The prime minister replied that a potential new election would likely extend well into January, meaning that "the new leader — were a new leader to come in — that one of the first things they would have to do would be to either extend Article 50 or rescind Article 50, and that would mean either delaying or stopping Brexit."
Article 50 is the exit clause in the EU's constitutional rules; it's the law May invoked in March 2017, setting up this March's Brexit deadline.
The call for a vote on May's political fate comes two days after she delayed a crucial vote on the nearly 600-page Brexit deal she negotiated with the EU, acknowledging that the draft agreement had no chance of being approved in Parliament.
May left Britain on Tuesday to meet with European leaders, hoping to get help in changing the deal enough to win over the doubters back home. Nevertheless, she returned empty-handed — but not before being briefly trapped in her own car as German Chancellor Angela Merkel looked on. The moment, which saw the British leader struggling to get out of a German sedan with an apparently sticky door, was called both awkward and symbolic of her own trials in office.
The process of reaching a final Brexit deal has foundered, in large part, on the complicated and essential question of how the U.K. and EU will treat Northern Ireland (part of the U.K.) and the Republic of Ireland (an EU member), short of enforcing a hard border. Roughly a third of May's draft Brexit agreement (or 170 pages) is devoted to the topic, according to the House of Commons Library.
Conservatives who object to May's Brexit deal submitted their no-confidence letters to the chairman of the 1922 Committee, a group that represents the Conservatives' rank-and-file membership. On Wednesday morning it was announced that they had cleared the 48-letter threshold necessary to trigger the vote.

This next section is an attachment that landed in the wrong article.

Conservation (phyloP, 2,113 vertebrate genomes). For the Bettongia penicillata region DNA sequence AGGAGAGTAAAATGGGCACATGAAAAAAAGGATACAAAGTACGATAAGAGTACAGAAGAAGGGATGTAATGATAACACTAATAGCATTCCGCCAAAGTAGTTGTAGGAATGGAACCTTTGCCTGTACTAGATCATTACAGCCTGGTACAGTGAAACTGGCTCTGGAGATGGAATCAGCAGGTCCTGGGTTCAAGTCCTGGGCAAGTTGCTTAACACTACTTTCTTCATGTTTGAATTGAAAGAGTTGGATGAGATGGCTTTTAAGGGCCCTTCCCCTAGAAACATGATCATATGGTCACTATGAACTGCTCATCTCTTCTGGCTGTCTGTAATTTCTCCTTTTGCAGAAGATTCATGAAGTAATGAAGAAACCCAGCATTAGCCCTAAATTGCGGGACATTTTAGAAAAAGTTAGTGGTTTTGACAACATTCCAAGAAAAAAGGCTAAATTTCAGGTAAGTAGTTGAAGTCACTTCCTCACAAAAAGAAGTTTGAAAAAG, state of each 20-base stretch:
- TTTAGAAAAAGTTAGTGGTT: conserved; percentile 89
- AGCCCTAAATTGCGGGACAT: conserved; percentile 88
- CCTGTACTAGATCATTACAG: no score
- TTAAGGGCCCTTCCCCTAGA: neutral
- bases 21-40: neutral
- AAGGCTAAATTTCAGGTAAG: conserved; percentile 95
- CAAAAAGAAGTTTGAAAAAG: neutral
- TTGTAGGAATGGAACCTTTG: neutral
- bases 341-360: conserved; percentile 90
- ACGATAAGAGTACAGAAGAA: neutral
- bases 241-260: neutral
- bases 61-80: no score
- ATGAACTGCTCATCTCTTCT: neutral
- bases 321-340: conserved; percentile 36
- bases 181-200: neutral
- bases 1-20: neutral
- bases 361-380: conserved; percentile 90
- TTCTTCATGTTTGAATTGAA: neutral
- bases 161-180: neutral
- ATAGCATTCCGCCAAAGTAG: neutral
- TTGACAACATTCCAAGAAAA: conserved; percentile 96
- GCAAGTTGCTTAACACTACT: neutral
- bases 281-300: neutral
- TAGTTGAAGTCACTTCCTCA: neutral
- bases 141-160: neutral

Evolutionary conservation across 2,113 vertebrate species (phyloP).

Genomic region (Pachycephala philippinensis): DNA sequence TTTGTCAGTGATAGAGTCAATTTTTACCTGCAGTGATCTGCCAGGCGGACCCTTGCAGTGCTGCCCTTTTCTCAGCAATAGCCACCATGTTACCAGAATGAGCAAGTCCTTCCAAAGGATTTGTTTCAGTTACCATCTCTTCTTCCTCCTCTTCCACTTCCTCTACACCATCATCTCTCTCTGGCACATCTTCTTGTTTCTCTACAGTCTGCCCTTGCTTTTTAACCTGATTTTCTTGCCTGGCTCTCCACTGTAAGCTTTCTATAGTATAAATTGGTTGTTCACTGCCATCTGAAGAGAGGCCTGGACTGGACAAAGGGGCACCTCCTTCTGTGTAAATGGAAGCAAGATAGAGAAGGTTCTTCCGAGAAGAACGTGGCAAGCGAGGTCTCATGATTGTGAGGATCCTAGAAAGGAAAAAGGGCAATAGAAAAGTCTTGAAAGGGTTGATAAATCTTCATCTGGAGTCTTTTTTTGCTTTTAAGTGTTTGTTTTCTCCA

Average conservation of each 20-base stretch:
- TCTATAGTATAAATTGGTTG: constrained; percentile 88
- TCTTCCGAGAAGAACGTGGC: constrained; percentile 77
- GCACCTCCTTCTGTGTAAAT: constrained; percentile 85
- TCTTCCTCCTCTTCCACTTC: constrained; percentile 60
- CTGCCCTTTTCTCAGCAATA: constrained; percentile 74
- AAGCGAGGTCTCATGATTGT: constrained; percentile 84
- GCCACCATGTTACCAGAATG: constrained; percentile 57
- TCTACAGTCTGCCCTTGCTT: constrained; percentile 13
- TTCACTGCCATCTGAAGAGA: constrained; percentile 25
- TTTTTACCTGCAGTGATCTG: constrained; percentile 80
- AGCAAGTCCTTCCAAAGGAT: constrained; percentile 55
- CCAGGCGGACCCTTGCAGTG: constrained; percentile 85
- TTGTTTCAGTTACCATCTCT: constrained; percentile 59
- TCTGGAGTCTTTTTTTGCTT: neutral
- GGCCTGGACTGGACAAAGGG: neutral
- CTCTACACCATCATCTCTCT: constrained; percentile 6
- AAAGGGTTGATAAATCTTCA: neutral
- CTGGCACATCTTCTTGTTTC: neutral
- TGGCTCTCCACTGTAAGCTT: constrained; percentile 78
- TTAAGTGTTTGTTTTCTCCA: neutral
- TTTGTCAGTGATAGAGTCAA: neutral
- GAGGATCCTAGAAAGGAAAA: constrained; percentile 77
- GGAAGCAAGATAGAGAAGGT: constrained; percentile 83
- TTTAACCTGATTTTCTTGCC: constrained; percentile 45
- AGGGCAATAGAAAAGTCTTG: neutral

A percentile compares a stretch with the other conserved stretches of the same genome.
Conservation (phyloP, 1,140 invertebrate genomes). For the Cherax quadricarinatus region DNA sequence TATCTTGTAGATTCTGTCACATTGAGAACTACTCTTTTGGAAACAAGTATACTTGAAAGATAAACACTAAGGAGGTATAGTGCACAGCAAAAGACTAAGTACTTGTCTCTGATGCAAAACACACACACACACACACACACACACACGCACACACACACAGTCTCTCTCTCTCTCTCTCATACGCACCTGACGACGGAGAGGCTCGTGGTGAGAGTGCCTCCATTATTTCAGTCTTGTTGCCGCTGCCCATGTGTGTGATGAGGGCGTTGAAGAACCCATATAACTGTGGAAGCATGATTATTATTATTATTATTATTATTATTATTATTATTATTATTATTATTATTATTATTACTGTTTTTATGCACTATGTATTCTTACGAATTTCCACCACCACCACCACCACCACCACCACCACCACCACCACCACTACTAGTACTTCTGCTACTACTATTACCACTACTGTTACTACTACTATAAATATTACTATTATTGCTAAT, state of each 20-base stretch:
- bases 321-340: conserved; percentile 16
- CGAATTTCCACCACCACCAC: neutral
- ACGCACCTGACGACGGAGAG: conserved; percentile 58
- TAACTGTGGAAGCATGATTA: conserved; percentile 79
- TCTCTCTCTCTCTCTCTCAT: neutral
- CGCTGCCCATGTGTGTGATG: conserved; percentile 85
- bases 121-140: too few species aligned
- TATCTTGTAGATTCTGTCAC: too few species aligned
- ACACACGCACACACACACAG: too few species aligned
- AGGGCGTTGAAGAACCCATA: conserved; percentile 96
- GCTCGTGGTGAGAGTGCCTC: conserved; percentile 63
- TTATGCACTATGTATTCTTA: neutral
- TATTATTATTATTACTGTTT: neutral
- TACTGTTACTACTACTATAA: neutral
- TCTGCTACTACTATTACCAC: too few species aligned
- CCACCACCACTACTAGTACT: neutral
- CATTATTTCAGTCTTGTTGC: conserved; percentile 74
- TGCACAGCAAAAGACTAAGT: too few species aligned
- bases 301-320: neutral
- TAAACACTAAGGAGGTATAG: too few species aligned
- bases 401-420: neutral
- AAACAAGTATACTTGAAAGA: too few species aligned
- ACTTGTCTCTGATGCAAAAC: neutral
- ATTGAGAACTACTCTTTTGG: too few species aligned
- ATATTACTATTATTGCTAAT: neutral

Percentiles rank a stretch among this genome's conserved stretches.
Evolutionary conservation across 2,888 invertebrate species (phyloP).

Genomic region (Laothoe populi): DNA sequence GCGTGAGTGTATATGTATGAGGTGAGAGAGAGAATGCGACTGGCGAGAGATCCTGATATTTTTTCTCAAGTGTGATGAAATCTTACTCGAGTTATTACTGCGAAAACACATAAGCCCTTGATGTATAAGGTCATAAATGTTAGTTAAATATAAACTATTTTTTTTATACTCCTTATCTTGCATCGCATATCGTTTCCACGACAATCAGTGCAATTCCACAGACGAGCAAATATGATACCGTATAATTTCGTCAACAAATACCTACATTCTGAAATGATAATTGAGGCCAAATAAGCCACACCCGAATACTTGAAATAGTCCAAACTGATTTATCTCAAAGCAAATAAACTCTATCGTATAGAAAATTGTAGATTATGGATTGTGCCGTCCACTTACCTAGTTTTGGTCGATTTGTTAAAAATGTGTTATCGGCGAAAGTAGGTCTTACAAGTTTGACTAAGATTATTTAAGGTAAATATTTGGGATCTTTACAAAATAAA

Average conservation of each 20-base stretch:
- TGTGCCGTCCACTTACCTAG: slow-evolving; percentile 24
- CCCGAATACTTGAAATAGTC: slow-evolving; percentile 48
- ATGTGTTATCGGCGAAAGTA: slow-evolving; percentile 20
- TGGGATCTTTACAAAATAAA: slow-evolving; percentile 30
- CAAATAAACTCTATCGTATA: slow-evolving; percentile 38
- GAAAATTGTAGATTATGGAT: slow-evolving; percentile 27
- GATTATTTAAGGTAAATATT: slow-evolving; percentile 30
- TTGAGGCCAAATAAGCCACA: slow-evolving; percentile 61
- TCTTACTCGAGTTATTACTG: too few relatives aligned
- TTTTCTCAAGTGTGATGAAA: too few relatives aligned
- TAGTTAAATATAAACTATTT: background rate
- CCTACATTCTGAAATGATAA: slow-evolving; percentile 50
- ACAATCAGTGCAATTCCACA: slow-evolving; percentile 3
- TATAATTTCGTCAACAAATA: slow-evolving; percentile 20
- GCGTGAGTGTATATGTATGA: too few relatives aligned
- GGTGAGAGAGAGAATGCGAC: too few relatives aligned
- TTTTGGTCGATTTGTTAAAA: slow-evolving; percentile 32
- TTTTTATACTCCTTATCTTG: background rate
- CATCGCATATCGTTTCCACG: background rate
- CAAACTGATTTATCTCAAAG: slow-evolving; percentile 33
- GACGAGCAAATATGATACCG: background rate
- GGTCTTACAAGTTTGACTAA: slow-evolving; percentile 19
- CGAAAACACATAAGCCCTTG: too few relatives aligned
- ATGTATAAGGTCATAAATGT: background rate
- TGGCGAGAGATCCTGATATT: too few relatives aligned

Still, George Parker, political editor for the Financial Times, recently told NPR that the prime minister seems to be more popular than her Brexit deal:
"She's dogged. She's determined. She's got a real sense of duty. And it's interesting that although the Brexit deal she's negotiated seems to upset just about everyone, she herself has actually gone up in the public estimation over the last few weeks. I think people see her standing there hour after hour in the bear pit at the House of Commons being attacked by people on her own side — mainly men, it has to be said. And I think it — her sort of doggedness actually resonates with people.
"So although she's often seen as rather an unimaginative politician and just really blundering her way through this Brexit morass, in the end, people quite respect the fact that she's still there and she's still standing."
Both May and her political opponents have had an eye on the clock as the March 29 deadline approaches, with each side seeking to put pressure on the other to make concessions. And in the background, there has been a recognition that the Brexit process will not be a tidy and painless process, no matter who's in charge.
When asked Tuesday about a possible no-confidence vote, Parker said, "it will solve nothing. It will be an act of huge and damaging self-indulgence, I think."